"Don, Don, Don!!!!!!!!!!!!!!!!!"
That was when I first heard of the conflict. And, now, I shall hand the narrative to my lovely, frantic, wife:
I'm not frantic now, but BOY, I sure was Saturday. We had just picked up our dogs, Jackie and Buzz, from the kennel where they had spent the last 24 hours.
When we got into the house with them, both dogs made their usual bee line for the back yard door. I let them out, going into the yard with them to open up the 'playground', the area that we left wild, but fenced, just for them. They can dig and dig and sniff and lounge, it is there for them...I checked for squirrels, didn't see any, so opened the gate.
And away they ran....surprisingly quiet, was the thought that ran through my brain...then they stopped, and started to sniff and run around a tree. I saw nothing, so turned to go back to the house. But then, I heard the excited yip, then another, and turned back into the yard.
They saw something, or thought they saw something...I walked up the path, not slowly, not fast, talking to them and telling them (ha!) that there was nothing there. But then, my eyes started to take it in, but my brain was saying NOOOOO. It was a woodchuck, groundhog, a large problem!
He was in a smallish tree, a Sumac, and he was having a very hard time hanging on as both dogs were jumping at the tree, shaking it, making few sounds, just a few feet below the rotund little animal. I watched for maybe 2 seconds, and the groundhog fell. I couldn't watch as both dogs jumped on it, and I turned away, running and yelling for Don. There was NOTHING I could do. I knew better than to intervene. Don had told me of woodchuck experiences gone bad, and with 2 Jack Russell terriers and a wild animal writhing behind me, I figured this could turn into one of those times.
I got to the house and opened the door and yelled as loud as I could. He was right there in his shop, but had water running and couldn't hear. I shouted, "The dogs have a woodchuck, on the ground!!!!!!!!!!!!!!"
The air started to change color as he ran past me and grabbed a walking stick. I followed, but stayed by the gate into the playground, and from that spot I couldn't see anything but I could hear. He was shouting at the dogs to let go (!!) especially Buzz, and I'm being kind by saying shouting. I could see that Jackie had let go and was running around away from the scene and back into it.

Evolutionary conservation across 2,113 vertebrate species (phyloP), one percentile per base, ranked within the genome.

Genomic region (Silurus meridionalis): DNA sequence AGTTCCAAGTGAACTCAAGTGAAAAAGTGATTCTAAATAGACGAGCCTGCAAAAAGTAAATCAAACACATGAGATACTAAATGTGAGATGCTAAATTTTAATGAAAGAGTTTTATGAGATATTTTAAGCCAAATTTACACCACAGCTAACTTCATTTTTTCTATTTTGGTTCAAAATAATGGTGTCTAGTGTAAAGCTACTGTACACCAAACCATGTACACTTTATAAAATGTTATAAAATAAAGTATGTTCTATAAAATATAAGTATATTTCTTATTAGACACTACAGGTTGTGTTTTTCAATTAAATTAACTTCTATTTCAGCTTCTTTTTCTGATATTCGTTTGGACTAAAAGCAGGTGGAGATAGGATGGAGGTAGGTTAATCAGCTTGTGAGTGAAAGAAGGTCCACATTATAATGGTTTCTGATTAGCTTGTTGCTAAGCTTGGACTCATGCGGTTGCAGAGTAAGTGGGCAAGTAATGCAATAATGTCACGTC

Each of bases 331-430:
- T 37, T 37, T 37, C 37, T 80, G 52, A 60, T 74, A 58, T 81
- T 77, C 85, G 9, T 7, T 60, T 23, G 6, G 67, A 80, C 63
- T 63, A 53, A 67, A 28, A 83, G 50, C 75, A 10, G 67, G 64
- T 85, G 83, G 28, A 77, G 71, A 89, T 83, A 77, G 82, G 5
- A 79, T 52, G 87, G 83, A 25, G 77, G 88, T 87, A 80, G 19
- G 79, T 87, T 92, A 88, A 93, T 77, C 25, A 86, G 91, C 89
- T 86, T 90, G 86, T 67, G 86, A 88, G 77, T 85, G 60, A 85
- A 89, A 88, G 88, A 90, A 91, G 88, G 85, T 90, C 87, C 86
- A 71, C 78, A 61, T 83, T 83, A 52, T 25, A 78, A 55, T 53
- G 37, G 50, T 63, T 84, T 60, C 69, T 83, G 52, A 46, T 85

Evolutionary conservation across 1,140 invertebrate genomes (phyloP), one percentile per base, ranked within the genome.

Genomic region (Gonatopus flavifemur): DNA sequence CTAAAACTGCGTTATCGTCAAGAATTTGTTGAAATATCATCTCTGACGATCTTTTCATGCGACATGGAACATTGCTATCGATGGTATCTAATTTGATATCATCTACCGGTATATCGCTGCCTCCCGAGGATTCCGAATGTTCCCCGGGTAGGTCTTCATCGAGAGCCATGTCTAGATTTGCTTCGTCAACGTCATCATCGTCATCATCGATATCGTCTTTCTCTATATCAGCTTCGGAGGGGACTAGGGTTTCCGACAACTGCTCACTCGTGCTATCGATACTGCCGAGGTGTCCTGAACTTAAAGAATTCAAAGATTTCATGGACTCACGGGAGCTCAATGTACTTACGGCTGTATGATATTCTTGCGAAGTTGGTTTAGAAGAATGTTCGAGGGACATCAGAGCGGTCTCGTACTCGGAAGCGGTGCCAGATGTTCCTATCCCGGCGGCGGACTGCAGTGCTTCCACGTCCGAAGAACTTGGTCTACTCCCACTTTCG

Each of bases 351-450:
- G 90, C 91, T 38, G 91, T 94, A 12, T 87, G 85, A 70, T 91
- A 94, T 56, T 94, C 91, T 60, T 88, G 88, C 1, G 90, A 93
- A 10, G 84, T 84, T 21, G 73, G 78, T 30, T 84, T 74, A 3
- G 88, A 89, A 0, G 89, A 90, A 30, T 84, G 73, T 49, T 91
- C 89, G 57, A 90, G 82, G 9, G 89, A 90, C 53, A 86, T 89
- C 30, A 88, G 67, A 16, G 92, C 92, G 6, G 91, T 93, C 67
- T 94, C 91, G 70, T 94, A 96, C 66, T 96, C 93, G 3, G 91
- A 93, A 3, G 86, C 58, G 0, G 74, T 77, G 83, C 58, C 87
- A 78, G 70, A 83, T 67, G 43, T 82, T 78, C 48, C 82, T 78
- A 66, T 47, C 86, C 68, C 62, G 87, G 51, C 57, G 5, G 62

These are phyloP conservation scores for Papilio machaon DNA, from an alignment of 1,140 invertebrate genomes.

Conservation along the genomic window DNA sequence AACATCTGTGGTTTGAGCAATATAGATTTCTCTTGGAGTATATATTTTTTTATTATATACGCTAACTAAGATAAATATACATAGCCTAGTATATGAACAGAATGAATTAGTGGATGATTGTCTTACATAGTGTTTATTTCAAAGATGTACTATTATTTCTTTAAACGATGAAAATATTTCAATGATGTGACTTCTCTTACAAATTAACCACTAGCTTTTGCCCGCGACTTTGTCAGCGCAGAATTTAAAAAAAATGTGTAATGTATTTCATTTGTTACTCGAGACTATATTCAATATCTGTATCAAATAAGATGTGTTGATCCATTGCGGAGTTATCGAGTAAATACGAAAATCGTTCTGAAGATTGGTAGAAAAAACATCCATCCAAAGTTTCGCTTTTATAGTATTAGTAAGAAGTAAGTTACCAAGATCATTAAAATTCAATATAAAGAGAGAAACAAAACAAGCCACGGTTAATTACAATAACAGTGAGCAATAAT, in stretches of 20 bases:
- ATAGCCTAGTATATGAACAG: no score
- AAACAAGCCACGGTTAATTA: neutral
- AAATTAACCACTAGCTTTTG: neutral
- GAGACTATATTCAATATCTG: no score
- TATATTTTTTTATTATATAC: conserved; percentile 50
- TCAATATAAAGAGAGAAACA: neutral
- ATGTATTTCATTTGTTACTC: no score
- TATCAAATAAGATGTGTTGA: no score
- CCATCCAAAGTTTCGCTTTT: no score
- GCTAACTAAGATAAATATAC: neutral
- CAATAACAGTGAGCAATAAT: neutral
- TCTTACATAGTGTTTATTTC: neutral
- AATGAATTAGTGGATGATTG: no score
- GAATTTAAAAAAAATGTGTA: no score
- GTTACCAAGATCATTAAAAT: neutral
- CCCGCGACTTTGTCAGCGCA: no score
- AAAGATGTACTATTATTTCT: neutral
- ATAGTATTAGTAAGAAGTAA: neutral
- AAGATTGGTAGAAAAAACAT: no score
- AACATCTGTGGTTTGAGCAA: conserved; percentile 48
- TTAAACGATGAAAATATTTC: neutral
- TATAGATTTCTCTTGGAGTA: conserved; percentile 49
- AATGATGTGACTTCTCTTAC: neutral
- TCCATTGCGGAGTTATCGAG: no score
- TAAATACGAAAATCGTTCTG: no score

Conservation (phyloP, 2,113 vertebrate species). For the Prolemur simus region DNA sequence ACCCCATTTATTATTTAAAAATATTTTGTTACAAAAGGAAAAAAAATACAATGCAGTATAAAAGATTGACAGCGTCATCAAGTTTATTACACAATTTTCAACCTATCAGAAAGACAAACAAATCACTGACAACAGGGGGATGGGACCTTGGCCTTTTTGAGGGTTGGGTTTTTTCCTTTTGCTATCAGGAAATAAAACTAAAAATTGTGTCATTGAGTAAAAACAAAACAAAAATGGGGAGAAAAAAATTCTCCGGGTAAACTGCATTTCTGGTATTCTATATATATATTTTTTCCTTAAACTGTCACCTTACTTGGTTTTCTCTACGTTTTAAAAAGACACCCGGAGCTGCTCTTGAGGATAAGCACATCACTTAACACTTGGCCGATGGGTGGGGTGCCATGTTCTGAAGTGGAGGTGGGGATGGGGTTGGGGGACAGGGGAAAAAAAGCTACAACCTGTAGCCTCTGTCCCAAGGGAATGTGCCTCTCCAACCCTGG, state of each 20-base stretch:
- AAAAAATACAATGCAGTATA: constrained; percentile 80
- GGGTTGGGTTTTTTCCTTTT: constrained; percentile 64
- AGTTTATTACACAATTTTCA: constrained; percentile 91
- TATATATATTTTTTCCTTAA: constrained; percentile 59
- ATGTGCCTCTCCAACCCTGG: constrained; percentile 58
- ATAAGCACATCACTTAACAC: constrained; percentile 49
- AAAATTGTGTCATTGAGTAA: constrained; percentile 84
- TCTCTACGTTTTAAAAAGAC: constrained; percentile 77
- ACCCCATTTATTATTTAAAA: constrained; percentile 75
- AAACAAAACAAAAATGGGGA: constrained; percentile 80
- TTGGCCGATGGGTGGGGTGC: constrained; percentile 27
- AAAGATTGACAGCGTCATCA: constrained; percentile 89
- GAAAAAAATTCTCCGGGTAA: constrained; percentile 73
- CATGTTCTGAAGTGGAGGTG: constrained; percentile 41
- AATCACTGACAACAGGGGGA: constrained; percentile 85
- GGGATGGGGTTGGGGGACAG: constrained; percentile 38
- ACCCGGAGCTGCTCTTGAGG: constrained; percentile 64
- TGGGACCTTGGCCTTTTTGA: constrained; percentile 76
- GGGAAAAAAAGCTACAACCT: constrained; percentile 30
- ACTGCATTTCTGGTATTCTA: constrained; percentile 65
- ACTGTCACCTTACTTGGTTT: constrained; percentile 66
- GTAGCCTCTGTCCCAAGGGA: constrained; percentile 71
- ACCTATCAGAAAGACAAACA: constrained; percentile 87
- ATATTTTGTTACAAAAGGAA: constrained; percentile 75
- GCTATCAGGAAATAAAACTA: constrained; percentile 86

Then I was called........Oh...........Oh............Yuck!!!!!!!!!!!!! Of course, I ran over as Don was now shouting at me to grab Buzz, and really, I didn't want to...but I struggled through the underbrush and got behind Buzz. Don was on one knee with the walking stick holding the woodchuck down, Buzz trying his best to stay away from me as he continued his grisly hold on some part of the animal. I had a hard time getting my hands on him, but when I did, I pulled and lifted him at the same time and he came away from it rather easily.
But twenty pounds of squirming, wriggling, panting male dog still wanted more of the woodchuck. Buzz was hard to keep a hold on through rutted, holey terrain. I hung onto him with maternal fervor, and we finally got through the gate. I put Buzz down, closed the gate and turned back for Jackie.
This is never going to end, I felt. I was afraid Jackie would now go for the woodchuck because Buzz was not there. A bloody attack is about the only time she defers to him, and now he wasn't there.
Unexpectedly, Jackie didn't want to worry the the woodchuck further! Don continued to hold it. It was easily 15 pounds. Jackie continued to run up closely to see what was happening, but then turned and scooted away as I tried to grab her. If I got within 6 feet of her she darted in another direction. Finally I stopped, flushed and wrathful. I addressed her with MOTHER'S voice, and she listened.
She saw Buzz, and went to the gate.........and stayed, as I had been asking. I opened the gate, put her through, followed and shouted back to Don that I had them both. My job was done.
Now, back to Don.
Okay, Don here. The dogs were boiling over the woodchuck when I arrived, biting and jerking and mauling as it curled and tried to defend itself. I waded in with my staff, eventually (in perhaps fifteen seconds that seemed far, far longer) pinning the woodchuck on his back, with my staff across his throat. My goal was to immobilize him so he couldn't bite the dogs. I looked constantly at his teeth. The uppers were half an inch long, the lowers were over an inch; bad news chompers if they were put to use.
Woodchucks are bad news with or without those terrible teeth. They burrow under foundations and cause serious problems. Normally, I leave them alone if they stay away from the house, but this one (and he was big) had climbed a five foot chain-link fence to get into trouble. I didn't want him to come back and I didn't want him to suffer slowly with whatever injuries the dogs had inflicted. So I leaned on my staff.
Now the big pine tree in the playground has another source of nutrients buried between its roots. It has been some time since the last of thirteen raccoons nurtured it. It is a very healthy tree.